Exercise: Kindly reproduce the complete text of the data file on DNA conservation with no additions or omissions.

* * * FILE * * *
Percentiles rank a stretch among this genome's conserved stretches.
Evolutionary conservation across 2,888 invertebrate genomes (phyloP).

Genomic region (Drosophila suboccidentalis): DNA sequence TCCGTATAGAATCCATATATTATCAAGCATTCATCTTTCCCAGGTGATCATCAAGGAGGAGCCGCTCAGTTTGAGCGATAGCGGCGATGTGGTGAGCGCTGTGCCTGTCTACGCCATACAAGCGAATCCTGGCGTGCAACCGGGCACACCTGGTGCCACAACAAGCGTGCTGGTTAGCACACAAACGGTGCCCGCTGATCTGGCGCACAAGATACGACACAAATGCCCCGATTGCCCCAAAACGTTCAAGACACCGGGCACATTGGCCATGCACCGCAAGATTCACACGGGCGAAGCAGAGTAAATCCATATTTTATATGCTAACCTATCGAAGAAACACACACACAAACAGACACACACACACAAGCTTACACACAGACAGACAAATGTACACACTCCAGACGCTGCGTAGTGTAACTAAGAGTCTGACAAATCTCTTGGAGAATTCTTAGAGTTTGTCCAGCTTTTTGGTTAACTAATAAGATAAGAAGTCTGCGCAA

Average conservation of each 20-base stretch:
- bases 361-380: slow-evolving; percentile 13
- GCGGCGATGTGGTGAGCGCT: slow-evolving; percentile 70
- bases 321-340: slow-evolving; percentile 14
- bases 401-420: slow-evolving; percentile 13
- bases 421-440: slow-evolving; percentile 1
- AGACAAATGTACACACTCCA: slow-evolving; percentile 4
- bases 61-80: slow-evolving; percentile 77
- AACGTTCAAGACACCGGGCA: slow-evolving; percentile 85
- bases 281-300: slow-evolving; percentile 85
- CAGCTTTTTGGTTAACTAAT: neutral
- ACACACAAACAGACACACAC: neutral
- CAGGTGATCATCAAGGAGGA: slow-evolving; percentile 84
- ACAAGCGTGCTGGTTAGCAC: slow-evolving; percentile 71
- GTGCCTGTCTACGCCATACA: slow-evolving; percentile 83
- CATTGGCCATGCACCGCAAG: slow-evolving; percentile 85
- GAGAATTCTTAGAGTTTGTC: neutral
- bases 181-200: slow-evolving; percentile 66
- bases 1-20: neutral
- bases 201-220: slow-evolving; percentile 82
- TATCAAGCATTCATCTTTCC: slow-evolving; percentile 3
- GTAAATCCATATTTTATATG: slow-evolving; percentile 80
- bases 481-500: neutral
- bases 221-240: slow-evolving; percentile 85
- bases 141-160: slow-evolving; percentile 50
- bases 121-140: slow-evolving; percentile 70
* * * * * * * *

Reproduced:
Percentiles rank a stretch among this genome's conserved stretches.
Evolutionary conservation across 2,888 invertebrate genomes (phyloP).

Genomic region (Drosophila suboccidentalis): DNA sequence TCCGTATAGAATCCATATATTATCAAGCATTCATCTTTCCCAGGTGATCATCAAGGAGGAGCCGCTCAGTTTGAGCGATAGCGGCGATGTGGTGAGCGCTGTGCCTGTCTACGCCATACAAGCGAATCCTGGCGTGCAACCGGGCACACCTGGTGCCACAACAAGCGTGCTGGTTAGCACACAAACGGTGCCCGCTGATCTGGCGCACAAGATACGACACAAATGCCCCGATTGCCCCAAAACGTTCAAGACACCGGGCACATTGGCCATGCACCGCAAGATTCACACGGGCGAAGCAGAGTAAATCCATATTTTATATGCTAACCTATCGAAGAAACACACACACAAACAGACACACACACACAAGCTTACACACAGACAGACAAATGTACACACTCCAGACGCTGCGTAGTGTAACTAAGAGTCTGACAAATCTCTTGGAGAATTCTTAGAGTTTGTCCAGCTTTTTGGTTAACTAATAAGATAAGAAGTCTGCGCAA

Average conservation of each 20-base stretch:
- bases 361-380: slow-evolving; percentile 13
- GCGGCGATGTGGTGAGCGCT: slow-evolving; percentile 70
- bases 321-340: slow-evolving; percentile 14
- bases 401-420: slow-evolving; percentile 13
- bases 421-440: slow-evolving; percentile 1
- AGACAAATGTACACACTCCA: slow-evolving; percentile 4
- bases 61-80: slow-evolving; percentile 77
- AACGTTCAAGACACCGGGCA: slow-evolving; percentile 85
- bases 281-300: slow-evolving; percentile 85
- CAGCTTTTTGGTTAACTAAT: neutral
- ACACACAAACAGACACACAC: neutral
- CAGGTGATCATCAAGGAGGA: slow-evolving; percentile 84
- ACAAGCGTGCTGGTTAGCAC: slow-evolving; percentile 71
- GTGCCTGTCTACGCCATACA: slow-evolving; percentile 83
- CATTGGCCATGCACCGCAAG: slow-evolving; percentile 85
- GAGAATTCTTAGAGTTTGTC: neutral
- bases 181-200: slow-evolving; percentile 66
- bases 1-20: neutral
- bases 201-220: slow-evolving; percentile 82
- TATCAAGCATTCATCTTTCC: slow-evolving; percentile 3
- GTAAATCCATATTTTATATG: slow-evolving; percentile 80
- bases 481-500: neutral
- bases 221-240: slow-evolving; percentile 85
- bases 141-160: slow-evolving; percentile 50
- bases 121-140: slow-evolving; percentile 70